Is There an End to Our Appetite for Convenience?

Technology makes it possible for us to watch movies, binge-watch the whole series of the TV show, and order any kind of food from any kind of restaurant straight from our smartphones at any time of day. Life is getting so convenient, we might need a new word for convenience.

And the fitness industry seems to be leading the way.

I’ve written a lot of about my Peloton Bike and a lot about SoulCycle. I LOVE them both but love my Peloton more. It lets me get a personalized, on-demand, and as intense as I want in a workout. And even though I don’t have to leave my house at the Jersey Shore, I feel very much part of the community and connected to the instructors.

And apparently others like it too, Peloton just pulled ahead in the race to be the most popular exercise-bike company (yay Peloton!). In 2017, SoulCycle had 3 times as many customers as Peloton, but in Q3 of 2018, Peloton had 4% more customers than SoulCycle. Peloton doubled their subscriber base over the last year, while the number of people who made a SoulCycle purchase declined by nearly 10 percent in Q3 2018 compared to Q3 2017. That is a scary statistic for gyms.

While by any standards Peloton and SoulCycle are thriving, there are some downsides. They both only offer one type of workout – a spin class, and they are both really expensive. For Peloton, it is upfront when you buy the bike, while SoulCycle classes range from $30-$40 per class.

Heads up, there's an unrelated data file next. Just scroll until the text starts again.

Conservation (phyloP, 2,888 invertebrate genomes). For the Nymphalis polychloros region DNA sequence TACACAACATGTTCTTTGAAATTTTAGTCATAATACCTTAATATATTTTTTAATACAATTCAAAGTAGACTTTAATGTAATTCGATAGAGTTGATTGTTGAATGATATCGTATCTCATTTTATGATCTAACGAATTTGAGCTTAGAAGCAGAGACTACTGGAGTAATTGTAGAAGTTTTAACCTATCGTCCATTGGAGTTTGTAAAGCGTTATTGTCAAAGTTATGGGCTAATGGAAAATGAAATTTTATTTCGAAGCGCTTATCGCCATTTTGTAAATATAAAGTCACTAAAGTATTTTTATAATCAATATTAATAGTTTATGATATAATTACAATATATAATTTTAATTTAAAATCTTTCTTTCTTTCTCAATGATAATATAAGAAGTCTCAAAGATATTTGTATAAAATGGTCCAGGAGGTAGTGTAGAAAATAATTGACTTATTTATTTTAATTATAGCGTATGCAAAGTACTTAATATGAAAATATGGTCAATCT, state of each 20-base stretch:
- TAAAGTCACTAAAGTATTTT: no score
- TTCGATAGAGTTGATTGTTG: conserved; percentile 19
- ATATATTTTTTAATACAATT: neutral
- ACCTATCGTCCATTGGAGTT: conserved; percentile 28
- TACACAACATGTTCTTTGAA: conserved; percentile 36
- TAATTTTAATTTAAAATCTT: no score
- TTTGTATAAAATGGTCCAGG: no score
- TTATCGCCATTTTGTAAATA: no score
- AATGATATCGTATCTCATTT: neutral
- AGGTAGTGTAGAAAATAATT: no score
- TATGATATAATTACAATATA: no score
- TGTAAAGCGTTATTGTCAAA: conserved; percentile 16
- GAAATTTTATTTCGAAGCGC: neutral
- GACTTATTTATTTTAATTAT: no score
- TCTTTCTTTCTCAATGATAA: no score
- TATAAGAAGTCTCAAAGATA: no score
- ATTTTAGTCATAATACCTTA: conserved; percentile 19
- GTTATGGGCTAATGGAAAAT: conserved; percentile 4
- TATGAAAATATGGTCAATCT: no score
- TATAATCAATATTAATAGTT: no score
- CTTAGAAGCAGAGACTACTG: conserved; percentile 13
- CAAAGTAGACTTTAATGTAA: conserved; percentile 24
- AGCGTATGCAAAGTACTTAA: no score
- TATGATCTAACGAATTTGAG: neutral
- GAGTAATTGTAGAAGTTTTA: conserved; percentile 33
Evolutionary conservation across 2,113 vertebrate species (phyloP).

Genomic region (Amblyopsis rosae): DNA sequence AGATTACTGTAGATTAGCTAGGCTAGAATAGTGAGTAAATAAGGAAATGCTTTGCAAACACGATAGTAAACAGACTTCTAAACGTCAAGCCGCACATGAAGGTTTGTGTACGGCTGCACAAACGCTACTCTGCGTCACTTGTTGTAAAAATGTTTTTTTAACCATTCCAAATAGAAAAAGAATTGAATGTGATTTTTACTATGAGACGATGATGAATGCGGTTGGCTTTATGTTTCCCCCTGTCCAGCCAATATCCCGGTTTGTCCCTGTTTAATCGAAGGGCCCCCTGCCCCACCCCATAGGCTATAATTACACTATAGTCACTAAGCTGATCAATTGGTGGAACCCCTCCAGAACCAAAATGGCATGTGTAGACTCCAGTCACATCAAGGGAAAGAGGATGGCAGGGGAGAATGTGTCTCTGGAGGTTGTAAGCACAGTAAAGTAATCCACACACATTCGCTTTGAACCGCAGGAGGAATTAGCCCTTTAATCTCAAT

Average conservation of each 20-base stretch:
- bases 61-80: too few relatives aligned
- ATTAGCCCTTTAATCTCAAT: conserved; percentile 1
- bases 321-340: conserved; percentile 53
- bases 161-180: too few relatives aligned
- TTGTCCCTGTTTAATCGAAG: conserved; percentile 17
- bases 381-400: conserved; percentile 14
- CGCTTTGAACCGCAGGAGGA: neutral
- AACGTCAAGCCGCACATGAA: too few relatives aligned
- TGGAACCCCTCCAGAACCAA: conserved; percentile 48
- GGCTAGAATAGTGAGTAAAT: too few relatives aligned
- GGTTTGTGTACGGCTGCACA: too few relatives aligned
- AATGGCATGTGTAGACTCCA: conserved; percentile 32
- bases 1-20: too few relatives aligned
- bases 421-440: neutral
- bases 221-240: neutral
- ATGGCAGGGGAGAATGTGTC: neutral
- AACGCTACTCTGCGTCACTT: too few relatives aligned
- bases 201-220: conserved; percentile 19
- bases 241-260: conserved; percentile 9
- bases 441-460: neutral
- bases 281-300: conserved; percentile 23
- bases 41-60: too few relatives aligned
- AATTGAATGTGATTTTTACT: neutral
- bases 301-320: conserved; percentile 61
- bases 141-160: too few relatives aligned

As the virtual fitness market is expected to reach $2.6 billion by 2022 up from $849.6 million in 2017 more and more brands are developing new products with more variety and that is a little more affordable than Peloton. Mirror allows users to take in-home workouts through a giant mirror that connects to live and on-demand fitness classes. It’s basically a giant smartphone on a stand with an LCD panel, stereo speakers, camera, microphone, and a one-way mirror. You can watch yourself work out next to the on-screen instructor in a yoga, pilates, cardio, strength, barre or boxing class. The classes are all optimized in real-time depending on your preferences and data from your heart-rate monitor or smartwatch.

Similarly, Tonal is an entire weight room packed into the size of a TV. Coaches guide you through step-by-step video workouts. The weight settings and workout suggestions are personalized to you and your goals. It actually recommends how much weight you lift and monitors the quality of each of your reps so you always know how you’re progressing.

Look what the fitness industry has already accomplished. They were able to bring people into the fold that were intimidated to go to the gym or had trouble finding time in their schedule to get to a class by providing classes that were on demand, personalized, and still part of a community.

This trend in fitness is definitely a sign of things to come, and something for marketers to stay tapped into when it comes to their own innovation.  The future will not only bring more affordable versions of home fitness but also more convenience across the board.

I don’t think we’ve even seen the tip of the iceberg when it comes to what kind of things we’ll be able to do at home (with others). What if we could walk (virtually) down the produce aisles and pick our fruits and vegetables? Or input our health goals and medical history and have personalized supplement regimen waiting at our doorstep every week? Or scan our exact bodies into an app and have the ability to try on clothes and see how they fit without leaving our living rooms?  Convenience, personalization, and variety can help all marketers bring new customers into their fold and keep the ones they already have excited and loyal.

If you want to figure out how to maximize your loyal consumers, we can help, let’s talk.

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